In the book, Schuerholz alleges that Glavine got cold feet after agreeing to a three-year, $35 million contract with the Mets and that, before actually signing the contract, had decided to return to the Braves, only to change his mind again.
“I’m a little upset about it,” a ticked-off Glavine said as he pounded the mitt. “I don’t think it’s anybody’s business. … I’m not going to deny that that conversation took place. But that’s it. That’s a business situation that should remain between the people that were involved.
“It’s interesting to me that for somebody who’s been so tight-lipped about everything that goes on in that organization — player transactions, this, that and the other thing — that I’m the only player that (Schuerholz) ever talked about when it comes to a negotiation. … But that’s his deal. That’s not mine.”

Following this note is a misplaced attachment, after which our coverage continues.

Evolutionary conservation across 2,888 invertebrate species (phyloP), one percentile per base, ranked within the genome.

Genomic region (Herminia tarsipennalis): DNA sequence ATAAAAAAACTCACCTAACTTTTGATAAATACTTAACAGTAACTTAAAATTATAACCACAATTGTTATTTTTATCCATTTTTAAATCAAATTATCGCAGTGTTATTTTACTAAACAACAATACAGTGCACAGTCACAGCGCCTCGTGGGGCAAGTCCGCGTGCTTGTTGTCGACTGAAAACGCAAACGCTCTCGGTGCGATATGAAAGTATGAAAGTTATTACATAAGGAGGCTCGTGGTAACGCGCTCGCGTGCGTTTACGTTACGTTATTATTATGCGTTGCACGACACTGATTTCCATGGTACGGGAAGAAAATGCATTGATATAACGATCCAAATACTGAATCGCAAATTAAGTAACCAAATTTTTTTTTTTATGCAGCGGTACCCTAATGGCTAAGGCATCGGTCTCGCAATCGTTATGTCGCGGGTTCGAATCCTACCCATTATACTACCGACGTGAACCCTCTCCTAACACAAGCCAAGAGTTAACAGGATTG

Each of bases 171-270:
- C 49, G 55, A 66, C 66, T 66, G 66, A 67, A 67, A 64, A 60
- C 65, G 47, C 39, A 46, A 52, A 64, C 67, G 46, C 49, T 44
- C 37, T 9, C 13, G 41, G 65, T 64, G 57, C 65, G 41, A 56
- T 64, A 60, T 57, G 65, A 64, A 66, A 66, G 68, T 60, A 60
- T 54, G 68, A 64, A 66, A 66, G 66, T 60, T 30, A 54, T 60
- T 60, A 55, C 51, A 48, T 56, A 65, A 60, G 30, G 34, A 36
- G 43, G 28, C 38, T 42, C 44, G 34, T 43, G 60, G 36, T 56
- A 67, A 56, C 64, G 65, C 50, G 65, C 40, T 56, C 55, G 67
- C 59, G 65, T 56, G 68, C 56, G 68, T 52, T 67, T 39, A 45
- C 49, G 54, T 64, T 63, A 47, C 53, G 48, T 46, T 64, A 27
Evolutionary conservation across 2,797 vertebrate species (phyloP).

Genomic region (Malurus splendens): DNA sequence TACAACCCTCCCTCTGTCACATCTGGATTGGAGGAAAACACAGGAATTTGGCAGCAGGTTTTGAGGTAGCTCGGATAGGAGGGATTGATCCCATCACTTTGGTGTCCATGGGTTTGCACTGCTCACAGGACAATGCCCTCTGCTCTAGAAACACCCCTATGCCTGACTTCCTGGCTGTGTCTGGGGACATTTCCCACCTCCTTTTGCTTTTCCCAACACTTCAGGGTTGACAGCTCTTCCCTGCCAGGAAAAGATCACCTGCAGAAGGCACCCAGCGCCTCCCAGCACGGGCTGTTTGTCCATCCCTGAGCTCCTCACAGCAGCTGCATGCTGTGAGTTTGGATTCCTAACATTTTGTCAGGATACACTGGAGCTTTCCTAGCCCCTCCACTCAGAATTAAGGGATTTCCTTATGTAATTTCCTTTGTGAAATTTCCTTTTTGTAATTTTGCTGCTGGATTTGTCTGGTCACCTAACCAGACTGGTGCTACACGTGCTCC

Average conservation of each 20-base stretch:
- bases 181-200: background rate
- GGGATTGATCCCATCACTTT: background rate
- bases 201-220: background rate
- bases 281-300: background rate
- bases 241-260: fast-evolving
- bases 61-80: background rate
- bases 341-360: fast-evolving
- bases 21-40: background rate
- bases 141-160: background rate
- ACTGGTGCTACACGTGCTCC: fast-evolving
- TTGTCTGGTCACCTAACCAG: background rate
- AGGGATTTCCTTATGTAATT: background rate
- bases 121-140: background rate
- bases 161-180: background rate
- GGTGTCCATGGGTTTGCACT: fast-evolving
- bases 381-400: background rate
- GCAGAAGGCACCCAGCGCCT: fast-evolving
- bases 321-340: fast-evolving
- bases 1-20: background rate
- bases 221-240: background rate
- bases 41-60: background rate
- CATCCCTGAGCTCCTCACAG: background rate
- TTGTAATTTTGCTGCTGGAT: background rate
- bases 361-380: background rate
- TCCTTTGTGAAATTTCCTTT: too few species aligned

“You don’t leave somewhere that you’ve been for 16 years, where your family is entrenched, and make it an easy decision. That part I’ve never denied. What he writes in his book is his business.”